Calling All HR Experts: Help This “Evil” Company

by Michael Haberman on September 15, 2011 · 4 comments


You may have seen this story in the news, Mom Loses Job After Kidney Donation, about a heartless company mistreating a poor mother who had lost an uncle, her mother, found out her father had lukemia and then her son needed a kidney. She had taken all her vacation while her mother died so when she stepped up to donate a kidney to her son she had no time off. She asked for leave of absence, which was granted with the provision that it did not guarantee her job, but found out she was replaced when she returned. Sound bad? Sure does, that is why I am calling all HR experts, your opinion is needed on helping this “evil” company.

Needless to say, with a story like this the company has been trashed in the media. But before you jump in and offer your opinion on how this should have been handled let me give you some other facts:

  • The company is not covered by FMLA, they only have 40 employees.
  • They are not unionized.
  • They are located in Pennsylvania, an at-will state, with an implied contract exception.
  • No story indicated how long she had been with the company.
  • No story indicated what her performance was at the company.
  • No story indicated what her job was.
  • The company decided to pay her salary while she reapplied for a job with the company.
  • The manager said he did not make policy, just enforced it.
  • The president of the company said he knew nothing about it when contacted by the press.

If you want to read the story you can read the original story here.

My questions for you are these:

  • If you were responsible for HR what would you have done?
  • What advice would you have given to this manager when he came to you and said he wanted to terminate her?
  • What would you do now for damage control?

Please let me know.

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{ 4 comments… read them below or add one }

Jon Hyman September 15, 2011 at 2:41 pm

1. I would not have replaced her, but instead found a position for her upon her return, even if it meant eating some extra salary in the short term.

2. I would have counseled against the termination. It’s likely legally incorrect under the ADA, and, as we’ve seen play out, a PR nightmare.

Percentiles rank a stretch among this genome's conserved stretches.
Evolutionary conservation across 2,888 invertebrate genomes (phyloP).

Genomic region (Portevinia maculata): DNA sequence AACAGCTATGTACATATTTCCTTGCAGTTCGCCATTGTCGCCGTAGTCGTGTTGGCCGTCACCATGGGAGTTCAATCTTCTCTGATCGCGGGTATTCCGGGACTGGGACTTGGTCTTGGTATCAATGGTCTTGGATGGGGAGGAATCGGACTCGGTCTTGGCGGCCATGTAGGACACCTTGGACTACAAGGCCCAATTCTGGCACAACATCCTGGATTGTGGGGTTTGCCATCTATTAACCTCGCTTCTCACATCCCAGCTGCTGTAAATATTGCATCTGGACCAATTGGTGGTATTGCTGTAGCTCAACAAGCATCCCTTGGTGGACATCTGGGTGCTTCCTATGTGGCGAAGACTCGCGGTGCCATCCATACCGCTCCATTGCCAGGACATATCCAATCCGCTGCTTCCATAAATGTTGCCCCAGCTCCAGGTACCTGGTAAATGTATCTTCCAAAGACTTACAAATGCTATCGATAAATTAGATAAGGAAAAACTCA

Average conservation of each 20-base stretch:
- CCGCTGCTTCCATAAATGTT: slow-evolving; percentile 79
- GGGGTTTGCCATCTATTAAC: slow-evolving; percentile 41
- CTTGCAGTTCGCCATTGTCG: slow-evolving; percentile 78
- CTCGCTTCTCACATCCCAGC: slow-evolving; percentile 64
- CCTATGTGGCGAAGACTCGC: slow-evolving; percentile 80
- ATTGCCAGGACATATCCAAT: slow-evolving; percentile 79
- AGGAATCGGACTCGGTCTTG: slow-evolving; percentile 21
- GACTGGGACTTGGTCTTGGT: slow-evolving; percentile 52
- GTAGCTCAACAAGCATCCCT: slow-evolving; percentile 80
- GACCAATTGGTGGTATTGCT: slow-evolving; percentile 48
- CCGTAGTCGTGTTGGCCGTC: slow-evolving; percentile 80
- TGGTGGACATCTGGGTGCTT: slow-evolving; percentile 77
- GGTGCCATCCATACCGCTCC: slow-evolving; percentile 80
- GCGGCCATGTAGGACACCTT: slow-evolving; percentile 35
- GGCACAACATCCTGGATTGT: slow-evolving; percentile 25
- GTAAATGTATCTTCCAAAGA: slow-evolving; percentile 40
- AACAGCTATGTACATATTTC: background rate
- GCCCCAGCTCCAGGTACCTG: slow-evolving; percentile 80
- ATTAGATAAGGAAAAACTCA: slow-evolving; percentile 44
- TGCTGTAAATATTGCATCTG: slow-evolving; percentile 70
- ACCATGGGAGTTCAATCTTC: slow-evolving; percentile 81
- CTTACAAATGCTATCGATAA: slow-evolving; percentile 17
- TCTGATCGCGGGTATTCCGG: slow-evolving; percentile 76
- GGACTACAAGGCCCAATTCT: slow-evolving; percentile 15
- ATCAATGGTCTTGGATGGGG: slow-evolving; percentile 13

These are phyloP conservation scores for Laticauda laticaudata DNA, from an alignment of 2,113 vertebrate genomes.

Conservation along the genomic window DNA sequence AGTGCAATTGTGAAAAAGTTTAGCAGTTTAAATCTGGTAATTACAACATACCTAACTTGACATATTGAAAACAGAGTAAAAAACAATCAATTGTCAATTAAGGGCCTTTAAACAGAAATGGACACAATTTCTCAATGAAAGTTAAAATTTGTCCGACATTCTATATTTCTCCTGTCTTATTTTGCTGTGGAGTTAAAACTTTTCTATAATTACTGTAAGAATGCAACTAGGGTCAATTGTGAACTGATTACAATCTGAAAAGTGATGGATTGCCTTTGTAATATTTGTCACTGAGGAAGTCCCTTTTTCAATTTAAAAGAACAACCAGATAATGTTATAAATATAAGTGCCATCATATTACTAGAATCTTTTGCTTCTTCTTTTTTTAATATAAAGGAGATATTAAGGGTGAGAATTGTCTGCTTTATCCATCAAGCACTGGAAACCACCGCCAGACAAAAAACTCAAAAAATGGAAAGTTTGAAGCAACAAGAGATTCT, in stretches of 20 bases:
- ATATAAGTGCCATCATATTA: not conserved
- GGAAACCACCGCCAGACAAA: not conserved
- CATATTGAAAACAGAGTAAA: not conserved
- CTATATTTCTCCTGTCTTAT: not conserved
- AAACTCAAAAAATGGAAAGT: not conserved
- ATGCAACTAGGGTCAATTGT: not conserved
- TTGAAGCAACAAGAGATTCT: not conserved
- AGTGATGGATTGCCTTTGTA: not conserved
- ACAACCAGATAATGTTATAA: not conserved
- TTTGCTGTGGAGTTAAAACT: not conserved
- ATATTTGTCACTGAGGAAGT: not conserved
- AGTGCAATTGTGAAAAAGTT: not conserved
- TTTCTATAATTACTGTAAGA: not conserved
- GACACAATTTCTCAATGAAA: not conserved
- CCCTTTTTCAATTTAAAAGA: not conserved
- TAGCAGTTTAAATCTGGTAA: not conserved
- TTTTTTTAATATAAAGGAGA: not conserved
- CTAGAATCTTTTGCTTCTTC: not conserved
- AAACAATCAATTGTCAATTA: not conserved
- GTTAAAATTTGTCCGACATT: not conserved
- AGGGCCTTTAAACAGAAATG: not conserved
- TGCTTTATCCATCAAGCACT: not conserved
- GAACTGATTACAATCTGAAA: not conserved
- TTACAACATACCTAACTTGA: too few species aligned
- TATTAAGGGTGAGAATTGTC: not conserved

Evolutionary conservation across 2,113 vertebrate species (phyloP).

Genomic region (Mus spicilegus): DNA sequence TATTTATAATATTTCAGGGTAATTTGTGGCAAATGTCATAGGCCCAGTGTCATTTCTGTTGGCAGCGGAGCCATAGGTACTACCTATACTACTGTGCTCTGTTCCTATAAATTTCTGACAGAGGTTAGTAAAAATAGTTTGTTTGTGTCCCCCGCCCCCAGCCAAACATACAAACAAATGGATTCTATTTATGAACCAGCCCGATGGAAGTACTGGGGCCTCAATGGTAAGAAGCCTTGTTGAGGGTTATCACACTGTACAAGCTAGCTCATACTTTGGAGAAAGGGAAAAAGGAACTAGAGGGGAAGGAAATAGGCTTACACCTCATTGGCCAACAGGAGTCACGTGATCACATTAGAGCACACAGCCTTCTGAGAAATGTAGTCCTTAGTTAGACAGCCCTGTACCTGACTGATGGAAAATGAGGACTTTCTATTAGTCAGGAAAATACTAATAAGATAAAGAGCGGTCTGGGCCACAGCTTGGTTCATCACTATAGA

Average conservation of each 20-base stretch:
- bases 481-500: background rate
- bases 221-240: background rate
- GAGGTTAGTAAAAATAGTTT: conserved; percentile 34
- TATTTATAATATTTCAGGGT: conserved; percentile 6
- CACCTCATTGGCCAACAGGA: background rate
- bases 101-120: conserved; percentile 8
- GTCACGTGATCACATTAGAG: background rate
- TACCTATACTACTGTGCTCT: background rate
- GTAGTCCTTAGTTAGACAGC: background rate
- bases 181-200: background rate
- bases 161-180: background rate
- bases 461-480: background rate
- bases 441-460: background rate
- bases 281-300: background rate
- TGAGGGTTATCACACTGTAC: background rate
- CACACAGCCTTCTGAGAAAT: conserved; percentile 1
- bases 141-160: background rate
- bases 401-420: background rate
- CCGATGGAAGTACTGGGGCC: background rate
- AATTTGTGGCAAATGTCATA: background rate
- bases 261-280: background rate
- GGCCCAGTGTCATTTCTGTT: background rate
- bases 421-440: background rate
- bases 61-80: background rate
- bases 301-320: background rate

3. I would recommend they hire the best employment lawyer they can afford. They have serious exposure under the ADA under an “associational disability” theory. An unconditional offer of reinstatement (which is not what they did) would be a good start.

Reply

Michael Haberman September 15, 2011 at 5:17 pm

Jon, thanks for the reply. The “associational disability” is an excellent point for people to be aware of and to avoid.

Reply

Kathryn Teague September 16, 2011 at 10:54 am

The news article says she signed a piece of paper; did she get a copy of it? If there is nothing on that piece of paper to indicate that the employee might lose her position with the company under certain circumstances, she may have a case for a labor dispute.

If there is no documentation of performance review for this employee, she might have cause to believe that she was dismissed unfairly – especially if no one has been hired to take her place. If her performance reviews are not favorable, she still has the right to file suit against the company.

The fact that the president of the company says he was not aware of the situation tells me that probably there is no human resources manager or director with the company. In an organization that small, though, it raises the question of how actively involved the president is with his business. My guess is that the manager who “followed the policy” and dismissed the employee acted out of ignorance.

If I were the HR manager of the company, I hope that I would have established enough rapport with all employees to be at least vaguely aware of this woman’s family situation before she took her leave of absence. Procedurally, I would have any request for leave of absence – for whatever reason – be requested on a prescribed form (even if it is something the company creates), completed by the employee and the supervising employee and approved by the HR manger/director or the company president.

Reply

Michael Haberman September 16, 2011 at 10:58 am

Kathryn, thanks for the comment. She did get a copy of the paper, but it was unclear fromt the news stories I saw what the form said. I am not sure that might result in a labor dispute, but certainly a violation of a contract, depending on what was said. Great comment on the rapport part. Thanks.

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